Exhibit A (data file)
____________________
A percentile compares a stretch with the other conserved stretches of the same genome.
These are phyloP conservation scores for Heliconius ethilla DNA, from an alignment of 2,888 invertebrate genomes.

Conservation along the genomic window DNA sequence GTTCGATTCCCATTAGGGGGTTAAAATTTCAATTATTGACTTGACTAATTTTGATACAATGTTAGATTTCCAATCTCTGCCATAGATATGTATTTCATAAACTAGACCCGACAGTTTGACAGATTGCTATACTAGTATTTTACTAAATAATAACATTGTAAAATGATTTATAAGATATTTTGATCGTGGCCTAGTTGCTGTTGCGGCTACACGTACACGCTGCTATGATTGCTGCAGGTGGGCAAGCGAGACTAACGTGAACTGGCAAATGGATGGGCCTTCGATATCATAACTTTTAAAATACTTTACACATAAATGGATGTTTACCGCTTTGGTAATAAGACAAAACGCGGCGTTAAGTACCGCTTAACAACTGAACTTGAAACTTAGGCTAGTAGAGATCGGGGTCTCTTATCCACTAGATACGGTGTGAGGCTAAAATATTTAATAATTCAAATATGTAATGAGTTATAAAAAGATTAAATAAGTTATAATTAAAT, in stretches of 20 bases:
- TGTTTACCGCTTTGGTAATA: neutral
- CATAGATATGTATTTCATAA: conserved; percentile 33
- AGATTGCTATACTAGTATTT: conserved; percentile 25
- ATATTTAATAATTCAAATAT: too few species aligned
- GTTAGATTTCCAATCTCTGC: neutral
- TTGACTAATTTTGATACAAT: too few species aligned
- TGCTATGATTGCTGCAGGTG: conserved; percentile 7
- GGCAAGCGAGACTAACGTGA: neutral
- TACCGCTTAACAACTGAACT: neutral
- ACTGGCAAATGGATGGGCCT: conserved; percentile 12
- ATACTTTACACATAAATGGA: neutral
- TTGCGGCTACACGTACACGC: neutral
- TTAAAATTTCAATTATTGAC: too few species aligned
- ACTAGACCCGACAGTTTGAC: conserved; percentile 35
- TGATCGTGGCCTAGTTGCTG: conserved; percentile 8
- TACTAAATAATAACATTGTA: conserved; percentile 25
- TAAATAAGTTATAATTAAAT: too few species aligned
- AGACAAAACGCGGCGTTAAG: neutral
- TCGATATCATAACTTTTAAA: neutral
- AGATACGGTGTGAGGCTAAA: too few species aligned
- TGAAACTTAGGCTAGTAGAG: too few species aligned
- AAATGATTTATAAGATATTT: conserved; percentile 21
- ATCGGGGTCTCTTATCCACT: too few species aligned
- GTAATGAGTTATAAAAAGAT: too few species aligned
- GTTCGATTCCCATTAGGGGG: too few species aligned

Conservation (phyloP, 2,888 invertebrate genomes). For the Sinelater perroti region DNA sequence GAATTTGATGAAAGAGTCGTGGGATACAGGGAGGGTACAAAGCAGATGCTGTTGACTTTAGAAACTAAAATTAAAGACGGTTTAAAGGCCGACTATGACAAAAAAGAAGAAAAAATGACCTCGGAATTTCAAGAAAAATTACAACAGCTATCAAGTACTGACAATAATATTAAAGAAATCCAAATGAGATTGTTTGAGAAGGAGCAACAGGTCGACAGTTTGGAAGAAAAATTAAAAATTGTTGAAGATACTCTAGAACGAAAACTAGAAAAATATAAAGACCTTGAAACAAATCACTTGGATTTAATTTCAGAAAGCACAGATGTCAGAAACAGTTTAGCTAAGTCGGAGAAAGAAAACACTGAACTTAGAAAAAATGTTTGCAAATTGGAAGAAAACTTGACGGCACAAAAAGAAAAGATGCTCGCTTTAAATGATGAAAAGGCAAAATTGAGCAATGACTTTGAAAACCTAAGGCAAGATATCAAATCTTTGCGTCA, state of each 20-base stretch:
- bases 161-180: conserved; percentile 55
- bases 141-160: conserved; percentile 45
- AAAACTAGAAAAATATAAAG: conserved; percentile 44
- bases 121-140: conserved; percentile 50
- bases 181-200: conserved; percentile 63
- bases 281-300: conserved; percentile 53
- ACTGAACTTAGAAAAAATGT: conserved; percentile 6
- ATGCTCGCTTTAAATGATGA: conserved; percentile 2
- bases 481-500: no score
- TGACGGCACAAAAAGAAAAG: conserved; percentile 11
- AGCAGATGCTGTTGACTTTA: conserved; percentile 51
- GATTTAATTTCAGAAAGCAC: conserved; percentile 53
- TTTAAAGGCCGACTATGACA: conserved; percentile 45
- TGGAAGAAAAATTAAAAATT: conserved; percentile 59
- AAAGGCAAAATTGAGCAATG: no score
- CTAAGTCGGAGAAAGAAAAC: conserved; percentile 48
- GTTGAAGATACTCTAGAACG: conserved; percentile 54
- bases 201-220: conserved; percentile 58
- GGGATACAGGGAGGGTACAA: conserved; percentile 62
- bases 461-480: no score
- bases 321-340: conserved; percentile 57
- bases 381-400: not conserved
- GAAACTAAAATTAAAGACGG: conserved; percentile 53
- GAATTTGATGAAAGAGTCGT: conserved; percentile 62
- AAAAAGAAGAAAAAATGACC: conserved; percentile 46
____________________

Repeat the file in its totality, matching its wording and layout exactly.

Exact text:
A percentile compares a stretch with the other conserved stretches of the same genome.
These are phyloP conservation scores for Heliconius ethilla DNA, from an alignment of 2,888 invertebrate genomes.

Conservation along the genomic window DNA sequence GTTCGATTCCCATTAGGGGGTTAAAATTTCAATTATTGACTTGACTAATTTTGATACAATGTTAGATTTCCAATCTCTGCCATAGATATGTATTTCATAAACTAGACCCGACAGTTTGACAGATTGCTATACTAGTATTTTACTAAATAATAACATTGTAAAATGATTTATAAGATATTTTGATCGTGGCCTAGTTGCTGTTGCGGCTACACGTACACGCTGCTATGATTGCTGCAGGTGGGCAAGCGAGACTAACGTGAACTGGCAAATGGATGGGCCTTCGATATCATAACTTTTAAAATACTTTACACATAAATGGATGTTTACCGCTTTGGTAATAAGACAAAACGCGGCGTTAAGTACCGCTTAACAACTGAACTTGAAACTTAGGCTAGTAGAGATCGGGGTCTCTTATCCACTAGATACGGTGTGAGGCTAAAATATTTAATAATTCAAATATGTAATGAGTTATAAAAAGATTAAATAAGTTATAATTAAAT, in stretches of 20 bases:
- TGTTTACCGCTTTGGTAATA: neutral
- CATAGATATGTATTTCATAA: conserved; percentile 33
- AGATTGCTATACTAGTATTT: conserved; percentile 25
- ATATTTAATAATTCAAATAT: too few species aligned
- GTTAGATTTCCAATCTCTGC: neutral
- TTGACTAATTTTGATACAAT: too few species aligned
- TGCTATGATTGCTGCAGGTG: conserved; percentile 7
- GGCAAGCGAGACTAACGTGA: neutral
- TACCGCTTAACAACTGAACT: neutral
- ACTGGCAAATGGATGGGCCT: conserved; percentile 12
- ATACTTTACACATAAATGGA: neutral
- TTGCGGCTACACGTACACGC: neutral
- TTAAAATTTCAATTATTGAC: too few species aligned
- ACTAGACCCGACAGTTTGAC: conserved; percentile 35
- TGATCGTGGCCTAGTTGCTG: conserved; percentile 8
- TACTAAATAATAACATTGTA: conserved; percentile 25
- TAAATAAGTTATAATTAAAT: too few species aligned
- AGACAAAACGCGGCGTTAAG: neutral
- TCGATATCATAACTTTTAAA: neutral
- AGATACGGTGTGAGGCTAAA: too few species aligned
- TGAAACTTAGGCTAGTAGAG: too few species aligned
- AAATGATTTATAAGATATTT: conserved; percentile 21
- ATCGGGGTCTCTTATCCACT: too few species aligned
- GTAATGAGTTATAAAAAGAT: too few species aligned
- GTTCGATTCCCATTAGGGGG: too few species aligned

Conservation (phyloP, 2,888 invertebrate genomes). For the Sinelater perroti region DNA sequence GAATTTGATGAAAGAGTCGTGGGATACAGGGAGGGTACAAAGCAGATGCTGTTGACTTTAGAAACTAAAATTAAAGACGGTTTAAAGGCCGACTATGACAAAAAAGAAGAAAAAATGACCTCGGAATTTCAAGAAAAATTACAACAGCTATCAAGTACTGACAATAATATTAAAGAAATCCAAATGAGATTGTTTGAGAAGGAGCAACAGGTCGACAGTTTGGAAGAAAAATTAAAAATTGTTGAAGATACTCTAGAACGAAAACTAGAAAAATATAAAGACCTTGAAACAAATCACTTGGATTTAATTTCAGAAAGCACAGATGTCAGAAACAGTTTAGCTAAGTCGGAGAAAGAAAACACTGAACTTAGAAAAAATGTTTGCAAATTGGAAGAAAACTTGACGGCACAAAAAGAAAAGATGCTCGCTTTAAATGATGAAAAGGCAAAATTGAGCAATGACTTTGAAAACCTAAGGCAAGATATCAAATCTTTGCGTCA, state of each 20-base stretch:
- bases 161-180: conserved; percentile 55
- bases 141-160: conserved; percentile 45
- AAAACTAGAAAAATATAAAG: conserved; percentile 44
- bases 121-140: conserved; percentile 50
- bases 181-200: conserved; percentile 63
- bases 281-300: conserved; percentile 53
- ACTGAACTTAGAAAAAATGT: conserved; percentile 6
- ATGCTCGCTTTAAATGATGA: conserved; percentile 2
- bases 481-500: no score
- TGACGGCACAAAAAGAAAAG: conserved; percentile 11
- AGCAGATGCTGTTGACTTTA: conserved; percentile 51
- GATTTAATTTCAGAAAGCAC: conserved; percentile 53
- TTTAAAGGCCGACTATGACA: conserved; percentile 45
- TGGAAGAAAAATTAAAAATT: conserved; percentile 59
- AAAGGCAAAATTGAGCAATG: no score
- CTAAGTCGGAGAAAGAAAAC: conserved; percentile 48
- GTTGAAGATACTCTAGAACG: conserved; percentile 54
- bases 201-220: conserved; percentile 58
- GGGATACAGGGAGGGTACAA: conserved; percentile 62
- bases 461-480: no score
- bases 321-340: conserved; percentile 57
- bases 381-400: not conserved
- GAAACTAAAATTAAAGACGG: conserved; percentile 53
- GAATTTGATGAAAGAGTCGT: conserved; percentile 62
- AAAAAGAAGAAAAAATGACC: conserved; percentile 46